Murder in Amaravati – Book Review

Book Review:
Book: Murder in Amaravati
Author: Sharath Komarraju
Reviewed By: Manas Mukul
I really feel excited and want to thank BlogAdda for giving me an opportunity to review Sharath Komarraju’s – ‘Murder in Amaravati’.I always believe that being a critic is a very tough job.
You write well about a BAD book and the readers would hate you.
You write bad about a BAD book and the author would hate you.
You write bad about a GOOD book and everyone would hate you!!!
Eh!! That seems to be a mind twister… Isn’t it? No worries you are most welcome to read the above three lines again. <Smiles>. Nevertheless, my idea of writing a book review is to be true to myself, to the author and above all to the readers.
The first three things that you notice as soon as you pick up the book are; the cover is nicely done with the picture of ‘Maa Kali’ and ‘a lock with a key’ and the title, ‘Murder in Amaravati’. The writer, Sharath Komarraju, has an IT background and unlike the recent parade of IITians, IIM grads and other IT professionals who have suddenly felt an urge to write and write, but nothing other than their autobiographical kind of love stories. Sharath tries an attempt at a Murder Mystery as his first novel and I guess that was my reason for choosing this book.
The story is plotted in and around Amaravati on the banks of river Krishna. It starts with Krishna Shastri, the priest of the temple discovering the dead body of the ever-so-hated hostess of the village, Padmavati, at the feet of Maa Kali. The news spreads and everyone gathers including the ‘hero’ of the novel, Venkat Reddy, who is a head constable at the police station, situated 15 kms from the village. To begin with, everyone thought that she has a committed suicide and it will be an easy wrap up for the police too but in the doctor’s report it was mentioned that she died because of drowning in ‘fresh water’. Venkat Reddy found it fishy when he compared the post mortem report with the spot at which the dead body was recovered. If she died of drowning, how did her body reach the temple and hence treated death as a murder and took it upon himself to investigate the case. Venkat Reddy constantly reminded himself that he had never even solved a petty crime case, how will he carry out this one but he never lets this thought come in his way all throughout the investigation. Krishna Shastri, the priest provides more than a helping hand to the head constable in solving the murder mystery.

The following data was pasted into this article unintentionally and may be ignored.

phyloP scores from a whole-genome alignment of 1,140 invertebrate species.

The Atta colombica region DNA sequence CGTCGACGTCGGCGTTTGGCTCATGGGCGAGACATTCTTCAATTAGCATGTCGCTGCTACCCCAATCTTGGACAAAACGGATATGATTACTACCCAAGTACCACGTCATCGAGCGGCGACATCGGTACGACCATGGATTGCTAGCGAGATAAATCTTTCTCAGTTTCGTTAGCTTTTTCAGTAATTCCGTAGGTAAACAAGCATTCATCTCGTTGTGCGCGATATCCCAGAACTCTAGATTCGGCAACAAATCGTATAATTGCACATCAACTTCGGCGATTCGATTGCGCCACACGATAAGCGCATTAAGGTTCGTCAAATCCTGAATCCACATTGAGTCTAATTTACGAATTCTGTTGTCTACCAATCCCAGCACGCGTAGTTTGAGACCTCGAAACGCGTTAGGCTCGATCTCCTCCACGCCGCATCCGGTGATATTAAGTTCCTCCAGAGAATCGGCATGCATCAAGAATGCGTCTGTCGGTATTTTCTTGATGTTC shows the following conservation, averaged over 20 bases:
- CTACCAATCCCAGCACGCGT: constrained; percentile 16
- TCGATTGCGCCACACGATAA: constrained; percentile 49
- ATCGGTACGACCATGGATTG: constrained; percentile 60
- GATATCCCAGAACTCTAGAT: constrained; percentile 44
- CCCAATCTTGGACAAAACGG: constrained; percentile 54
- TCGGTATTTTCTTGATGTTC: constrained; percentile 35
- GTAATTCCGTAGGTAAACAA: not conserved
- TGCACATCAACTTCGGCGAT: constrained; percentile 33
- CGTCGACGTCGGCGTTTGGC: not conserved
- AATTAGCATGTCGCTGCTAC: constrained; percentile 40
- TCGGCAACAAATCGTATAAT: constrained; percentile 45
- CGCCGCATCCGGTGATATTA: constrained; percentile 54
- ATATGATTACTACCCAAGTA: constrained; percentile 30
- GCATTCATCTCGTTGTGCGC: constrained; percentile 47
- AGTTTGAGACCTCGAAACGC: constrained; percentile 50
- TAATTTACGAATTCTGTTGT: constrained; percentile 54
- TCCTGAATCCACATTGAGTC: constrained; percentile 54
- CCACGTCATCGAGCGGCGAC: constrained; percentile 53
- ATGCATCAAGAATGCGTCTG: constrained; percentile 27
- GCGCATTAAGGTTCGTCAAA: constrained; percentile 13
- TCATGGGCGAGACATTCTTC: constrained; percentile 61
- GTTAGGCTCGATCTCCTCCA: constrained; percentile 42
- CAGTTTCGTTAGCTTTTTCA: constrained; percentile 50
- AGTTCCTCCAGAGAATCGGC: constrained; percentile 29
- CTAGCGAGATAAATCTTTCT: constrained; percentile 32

The story moves around seven main characters only; Seetaraamaiah, Satyam, Lakshmi, Shekhar, Vaishnavi, Kishore and Indira with some small characters who make little contribution. Seetaraamaiah is the sarpanch of the village and one of the main suspects in this case as he was in love with Padmavati, the victim, and was about to marry her. Satyam is the postmaster of the village and is one of the prime suspects. Lakshmi is Satyam’s wife. Shekhar is a half paralysed guy (he was paralysed from – under the belly) and has key involvements in the case. Vaishnavi is Shekhar’s wife. Kishore is the son of sarpanch who is always found to take care of his sister, Indira as she is depicted as nearly dead with only her left eye moving in the whole body because of an accident she met. Venkat investigates and with the help of the priest, comes to a conclusion about the murderer after going through all the circumstances and evidence. Seven people with seven motives…Do they have the means and opportunity too??? He finally gets hold of the murderer or does he??? I’ll suggest read the book to know the fantastic end with the breath-taking twist to it.